A company that takes assignments of small consumer claims not worth pursuing on their own to build group actions does not fall foul of the rules against champerty and maintenance, the High Court has ruled.
Rather, access for customers to justice was being “enhanced”, said Stuart Isaacs QC, sitting as a deputy High Court judge.
The company, CaseHub, promises to “turn your complaint into cash”.
Its website explains: “Let’s say someone has done you harm. Maybe they’ve overcharged you, misled you in some way, or did something particularly unfair. You have a complaint against them, but you don’t have the time to get involved.
“Lawyers in this case are no good: they’re too expensive for you to try and claim a few hundred quid, or even a grand.
“Well, that sucks. We can try and fix it though. We do all we can to resolve your complaint (going as far as court action against the other side, if needed). You never have to go to court: we do everything.”
The defendant in Casehub Ltd v Wolf Cola Ltd  EWHC 1169 (Ch) – decided in May but only just published – operates a software-as-a-service business and the claim relates to a problem in August 2016 which meant that new users did not receive log-in information to enable them to access the service and so terminated their agreements within the first month.
This led to a cancellation fee of £196, in accordance with its terms and conditions. Casehub has taken assignments from customers of their claims against the defendant to be refunded the cancellation fees.
Mr Isaacs said there were two forms of the claim purchase agreements: one provided the assignor receives 60% of the recovered money, with the assignment given a nominal value of 1p, while the other was a straight payment of £40 for the assignment, with CaseHub retaining all of the proceeds if it succeeded.
He found that it was not a bare cause of action: “The charges paid to the defendant by the customers which are the subject of the claim purchase agreements are not a debt owed by the defendant to the customer. However, they do consist of a liquidated sum which is the subject of a claim in restitution.
“In my judgment, under the claim purchase agreements the claimant acquired the right to the sum in question and the assignment of the right to bring a restitutionary claim to recover the sum is incidental and subsidiary to that right properly and is not a bare cause of action. The fact that liability to repay the sum is disputed does not affect its assignability.”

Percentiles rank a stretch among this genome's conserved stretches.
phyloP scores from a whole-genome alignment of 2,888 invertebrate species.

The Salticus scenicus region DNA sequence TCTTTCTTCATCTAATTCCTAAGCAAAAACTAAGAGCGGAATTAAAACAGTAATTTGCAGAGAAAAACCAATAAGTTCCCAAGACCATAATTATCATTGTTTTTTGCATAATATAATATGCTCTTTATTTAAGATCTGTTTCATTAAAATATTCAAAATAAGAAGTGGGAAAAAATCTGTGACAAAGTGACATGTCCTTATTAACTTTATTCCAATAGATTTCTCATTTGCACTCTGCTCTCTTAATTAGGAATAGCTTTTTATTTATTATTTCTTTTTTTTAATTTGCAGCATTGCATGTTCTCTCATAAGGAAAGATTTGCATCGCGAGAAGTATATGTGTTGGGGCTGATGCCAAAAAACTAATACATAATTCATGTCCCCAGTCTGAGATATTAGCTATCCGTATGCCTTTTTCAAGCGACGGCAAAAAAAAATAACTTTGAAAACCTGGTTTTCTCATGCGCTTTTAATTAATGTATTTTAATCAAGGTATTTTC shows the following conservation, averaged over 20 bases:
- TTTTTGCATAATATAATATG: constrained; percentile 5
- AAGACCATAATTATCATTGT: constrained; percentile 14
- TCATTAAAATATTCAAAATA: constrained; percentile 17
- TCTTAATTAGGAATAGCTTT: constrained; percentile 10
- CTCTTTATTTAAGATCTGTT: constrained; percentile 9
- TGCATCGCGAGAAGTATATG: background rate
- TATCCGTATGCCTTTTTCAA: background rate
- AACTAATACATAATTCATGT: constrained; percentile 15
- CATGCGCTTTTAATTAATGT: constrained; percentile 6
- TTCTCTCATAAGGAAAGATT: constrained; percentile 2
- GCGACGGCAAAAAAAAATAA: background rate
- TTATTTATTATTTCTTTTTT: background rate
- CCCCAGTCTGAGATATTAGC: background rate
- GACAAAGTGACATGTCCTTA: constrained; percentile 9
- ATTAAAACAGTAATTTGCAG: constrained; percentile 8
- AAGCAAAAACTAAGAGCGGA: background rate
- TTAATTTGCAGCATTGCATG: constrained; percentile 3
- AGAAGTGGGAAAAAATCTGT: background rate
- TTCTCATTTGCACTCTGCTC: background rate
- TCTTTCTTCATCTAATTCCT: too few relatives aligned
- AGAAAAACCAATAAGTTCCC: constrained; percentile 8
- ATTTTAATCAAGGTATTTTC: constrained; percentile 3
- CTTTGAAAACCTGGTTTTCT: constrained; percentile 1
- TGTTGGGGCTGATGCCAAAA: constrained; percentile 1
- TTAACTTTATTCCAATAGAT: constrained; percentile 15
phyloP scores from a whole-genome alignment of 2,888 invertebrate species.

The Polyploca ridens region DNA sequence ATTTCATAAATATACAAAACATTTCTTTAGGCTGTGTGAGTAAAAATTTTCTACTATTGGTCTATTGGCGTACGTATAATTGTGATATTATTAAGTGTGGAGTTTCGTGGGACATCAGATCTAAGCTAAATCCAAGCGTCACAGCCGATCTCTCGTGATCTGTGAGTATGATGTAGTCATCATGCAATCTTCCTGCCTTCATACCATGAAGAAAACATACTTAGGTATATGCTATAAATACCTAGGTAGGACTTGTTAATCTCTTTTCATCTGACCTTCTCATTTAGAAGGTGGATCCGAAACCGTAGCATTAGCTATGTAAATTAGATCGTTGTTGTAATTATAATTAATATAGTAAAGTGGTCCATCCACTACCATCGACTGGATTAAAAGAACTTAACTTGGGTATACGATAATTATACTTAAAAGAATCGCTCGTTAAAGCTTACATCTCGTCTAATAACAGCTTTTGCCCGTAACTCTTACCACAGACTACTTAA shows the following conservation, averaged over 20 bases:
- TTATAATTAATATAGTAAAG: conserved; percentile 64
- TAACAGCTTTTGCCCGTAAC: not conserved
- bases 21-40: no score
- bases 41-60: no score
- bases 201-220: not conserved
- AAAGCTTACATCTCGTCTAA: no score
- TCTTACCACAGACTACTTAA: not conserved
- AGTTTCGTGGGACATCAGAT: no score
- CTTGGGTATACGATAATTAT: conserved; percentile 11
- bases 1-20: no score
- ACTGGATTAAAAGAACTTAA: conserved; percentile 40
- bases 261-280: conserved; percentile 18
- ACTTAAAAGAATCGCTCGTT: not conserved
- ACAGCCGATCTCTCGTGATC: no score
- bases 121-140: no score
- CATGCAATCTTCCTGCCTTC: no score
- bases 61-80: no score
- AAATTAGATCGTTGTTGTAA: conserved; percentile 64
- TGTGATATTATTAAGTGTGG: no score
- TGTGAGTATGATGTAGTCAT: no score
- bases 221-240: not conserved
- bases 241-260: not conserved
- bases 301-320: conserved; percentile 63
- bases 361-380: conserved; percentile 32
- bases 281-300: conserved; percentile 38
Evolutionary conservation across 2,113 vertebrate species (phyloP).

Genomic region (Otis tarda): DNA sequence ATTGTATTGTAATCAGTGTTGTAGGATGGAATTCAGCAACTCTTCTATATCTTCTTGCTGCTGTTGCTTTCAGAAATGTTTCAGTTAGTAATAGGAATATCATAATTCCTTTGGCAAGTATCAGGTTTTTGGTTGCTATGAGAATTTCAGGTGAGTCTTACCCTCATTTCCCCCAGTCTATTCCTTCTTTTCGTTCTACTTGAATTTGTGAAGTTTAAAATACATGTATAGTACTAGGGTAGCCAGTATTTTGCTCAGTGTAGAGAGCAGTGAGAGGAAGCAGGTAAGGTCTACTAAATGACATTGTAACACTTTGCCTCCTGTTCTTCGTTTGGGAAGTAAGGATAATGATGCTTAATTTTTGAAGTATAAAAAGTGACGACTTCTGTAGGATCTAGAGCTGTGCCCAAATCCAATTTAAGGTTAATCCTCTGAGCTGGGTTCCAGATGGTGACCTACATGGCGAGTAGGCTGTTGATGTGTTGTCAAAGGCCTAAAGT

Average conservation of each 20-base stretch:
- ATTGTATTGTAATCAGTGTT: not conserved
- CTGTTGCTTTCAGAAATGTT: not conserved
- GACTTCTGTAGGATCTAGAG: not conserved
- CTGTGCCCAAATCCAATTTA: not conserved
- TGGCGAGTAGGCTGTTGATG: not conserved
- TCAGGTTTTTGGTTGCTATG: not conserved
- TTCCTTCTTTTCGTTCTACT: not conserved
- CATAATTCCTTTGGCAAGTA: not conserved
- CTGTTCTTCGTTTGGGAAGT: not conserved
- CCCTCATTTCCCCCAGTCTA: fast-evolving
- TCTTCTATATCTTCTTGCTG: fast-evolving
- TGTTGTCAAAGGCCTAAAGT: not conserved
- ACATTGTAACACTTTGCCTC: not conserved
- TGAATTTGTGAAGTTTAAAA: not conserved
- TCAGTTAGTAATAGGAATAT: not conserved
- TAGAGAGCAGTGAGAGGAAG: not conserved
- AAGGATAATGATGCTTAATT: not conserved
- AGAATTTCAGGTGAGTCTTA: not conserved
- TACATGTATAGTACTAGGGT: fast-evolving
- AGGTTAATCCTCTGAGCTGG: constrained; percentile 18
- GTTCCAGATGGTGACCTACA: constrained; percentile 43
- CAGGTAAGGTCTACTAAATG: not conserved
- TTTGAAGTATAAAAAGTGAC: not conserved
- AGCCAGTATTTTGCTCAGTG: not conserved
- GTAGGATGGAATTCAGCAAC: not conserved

He went on to find no or insufficient public policy grounds to determine the assignment as invalid. “On the contrary, there are in my judgment strong public policy grounds in favour of upholding the assignment.”
These included that the individual claims were too small to be cost or time-effective for the consumers to bring claims directly, while it was “fallacious of the defendant to suggest that there are adequate alternative means of enabling customers to pursue their claims, for example by third party financing or with ‘no win, no fee’ arrangements”.
The judge explained: “Assuming in the defendant’s favour that those means are available for the relatively small sums at stake in the present case, it does not follow that other alternative arrangements should be prevented.”
Further, access for customers to justice was being “enhanced”. Mr Isaacs said: “The courts recognise the need for innovative but responsible ways of increasing access to justice for the impecunious.”
He also found that, since the sums in dispute were quantified, “there is no risk of damages being inflated or the litigation process being abused in other ways; neither the ‘purity of justice’ nor the ‘interests of vulnerable litigants’ is threatened in the present case; there is no adverse impact on the administration of justice”.
Also, “the claimant has a legitimate and genuine commercial interest in being able to pursue the claims assigned to it in order to protect the liquidated sums it acquired under the claim purchase agreements”.